40sAs a 40-something adult who remembers rotary dialing telephones and 3 tv networks, technology is not foreign to me; but I conceptualize life as defined by real interactions with people.   When I was 20-something; life consisted of time with friends, family, and real experiences.  For myself, technology is merely a supplement to enhance relationships and my journey through life.   Its a tool not an end of itself.  Even so, there are times that the sensory-deprived existence threatens to encroach on the fullness of days lived out among others.   How often have I been guilty of saying “yes” to the sensory-deprived existence when my love of all things digital takes over?  Saying Yes to a Sensory Deprived Existence.


cloud-computing (2)Dear Reader,

I remember when the internet was on college machines, text-based only, and you could go get a cup of coffee while your conversations scroll up the screen at 1200 symbols per second (baud).  At the University of Rhode Island, if Brown U was down so was URI.   Human nature then was what it still is today.   Remove all the flash and dazzle of parallax scrolling, quad core computing and terabytes of information, and you still have people at the heart of the machines.

So it came as no surprise to me that people tried to hack each other’s accounts, tried to phish for information, blackmailed others, took down servers, or otherwise tried to commit mayhem on a digital scale.  Technology was advancing, not human nature.  The thing with technology crimes is that generally they require more intelligence than a hit-and-run robbery making the criminals more difficult to catch.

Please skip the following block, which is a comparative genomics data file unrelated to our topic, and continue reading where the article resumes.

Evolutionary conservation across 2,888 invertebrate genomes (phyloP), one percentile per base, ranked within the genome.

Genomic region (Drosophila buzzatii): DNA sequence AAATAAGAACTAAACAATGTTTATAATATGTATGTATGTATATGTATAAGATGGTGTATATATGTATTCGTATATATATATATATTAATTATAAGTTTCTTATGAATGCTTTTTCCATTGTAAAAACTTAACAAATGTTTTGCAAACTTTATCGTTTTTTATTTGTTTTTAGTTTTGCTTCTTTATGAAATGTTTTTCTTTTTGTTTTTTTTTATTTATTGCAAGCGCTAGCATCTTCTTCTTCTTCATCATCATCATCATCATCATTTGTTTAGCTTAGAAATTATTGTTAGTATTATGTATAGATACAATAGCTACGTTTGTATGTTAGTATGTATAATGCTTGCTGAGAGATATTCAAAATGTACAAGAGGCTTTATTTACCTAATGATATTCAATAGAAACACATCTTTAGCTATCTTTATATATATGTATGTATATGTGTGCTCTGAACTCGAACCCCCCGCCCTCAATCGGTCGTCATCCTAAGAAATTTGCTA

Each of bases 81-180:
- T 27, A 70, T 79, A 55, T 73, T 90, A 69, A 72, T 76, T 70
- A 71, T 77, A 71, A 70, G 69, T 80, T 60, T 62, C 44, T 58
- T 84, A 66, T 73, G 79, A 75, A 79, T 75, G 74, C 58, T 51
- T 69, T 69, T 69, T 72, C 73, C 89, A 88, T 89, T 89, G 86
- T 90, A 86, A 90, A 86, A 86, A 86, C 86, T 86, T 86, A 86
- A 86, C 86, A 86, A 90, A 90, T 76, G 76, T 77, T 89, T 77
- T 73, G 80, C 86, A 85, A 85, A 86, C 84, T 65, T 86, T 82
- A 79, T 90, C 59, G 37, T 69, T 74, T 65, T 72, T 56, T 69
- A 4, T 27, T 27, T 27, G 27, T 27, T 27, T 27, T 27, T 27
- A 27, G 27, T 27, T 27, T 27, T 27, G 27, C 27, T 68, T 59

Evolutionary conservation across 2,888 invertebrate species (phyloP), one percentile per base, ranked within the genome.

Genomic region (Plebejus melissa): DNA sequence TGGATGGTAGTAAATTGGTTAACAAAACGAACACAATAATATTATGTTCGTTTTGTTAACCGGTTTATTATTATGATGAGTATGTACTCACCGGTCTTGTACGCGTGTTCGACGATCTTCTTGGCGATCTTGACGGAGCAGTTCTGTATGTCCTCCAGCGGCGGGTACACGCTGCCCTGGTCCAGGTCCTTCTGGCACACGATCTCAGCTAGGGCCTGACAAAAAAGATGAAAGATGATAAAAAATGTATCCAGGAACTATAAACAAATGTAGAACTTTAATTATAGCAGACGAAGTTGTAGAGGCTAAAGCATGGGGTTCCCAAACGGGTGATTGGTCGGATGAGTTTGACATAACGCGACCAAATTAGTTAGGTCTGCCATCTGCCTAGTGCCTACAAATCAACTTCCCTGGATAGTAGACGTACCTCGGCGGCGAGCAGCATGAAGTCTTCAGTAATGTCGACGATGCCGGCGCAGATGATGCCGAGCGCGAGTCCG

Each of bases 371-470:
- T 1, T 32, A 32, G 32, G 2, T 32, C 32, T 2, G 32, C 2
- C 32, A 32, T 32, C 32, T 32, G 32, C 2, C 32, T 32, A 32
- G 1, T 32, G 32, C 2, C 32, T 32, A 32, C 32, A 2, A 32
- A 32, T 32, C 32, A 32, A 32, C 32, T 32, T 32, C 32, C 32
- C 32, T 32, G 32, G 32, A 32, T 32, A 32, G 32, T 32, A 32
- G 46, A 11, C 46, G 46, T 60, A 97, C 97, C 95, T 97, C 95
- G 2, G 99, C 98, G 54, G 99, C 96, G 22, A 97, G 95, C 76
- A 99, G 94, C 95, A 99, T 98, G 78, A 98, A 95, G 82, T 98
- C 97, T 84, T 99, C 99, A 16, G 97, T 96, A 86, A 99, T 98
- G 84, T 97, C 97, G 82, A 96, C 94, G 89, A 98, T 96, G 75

For quite aimagesCAMYXG9Nwhile,  I believed the cloud culture to be more fluff than fact – inherently prone to data break-in and server crashes resulting in data loss and unreliable services.   Something for large companies to take risks with for business needs and  Cloud Computing News has extensive articles examining ideas crucial to businesses in the cloud.   Then I got a smart phone.   Between the phone and my home computer, the value of the cloud became apparent.  For a techy, I’m a bit of a latecomer to the cloud.   However, coordinating across devices IS a problem without the cloud.   Some have USB ports, some don’t.  Some are not compatible with others or your friends’ or colleagues’ machines.   He has an Apple … you have a PC ..  they have a Galaxy …   You have an Android tablet … and so it goes….

Apple has iCloud to coordinate, but it doesn’t play well with others – if at all.   To be honest, as I’m becoming more than passing acquaintances with my iPad I’m wondering how Apple gained the popularity it did.  (Anyone feel free to comment here on their behalf)  You can barely multitask, there are bugs just as with any other piece of equipment, and the security is a poor step-child to PC security.

PCs have a variety of cloud applications to coordinate – DropBox, EverNote, and software to create and run your own personal cloud Tonido.

As time has gone by since I’ve been active on the internet, I have realized that the amount I’ve been hacked has been extremely scarce.   One of my accounts was hacked and spamming friends.   I changed the password and solved the problem.   That was it.   Any viruses I caught was from downloading torrents.   I grew tired of repeatedly fighting off viruses especially after I caught a rootkit.  However, its under my control.   Run a good KONICA MINOLTA DIGITAL CAMERAvirus protector, create complex passwords, don’t put identifying information on the internet such as social security numbers, birthdates, and the like and you will most likely be fine.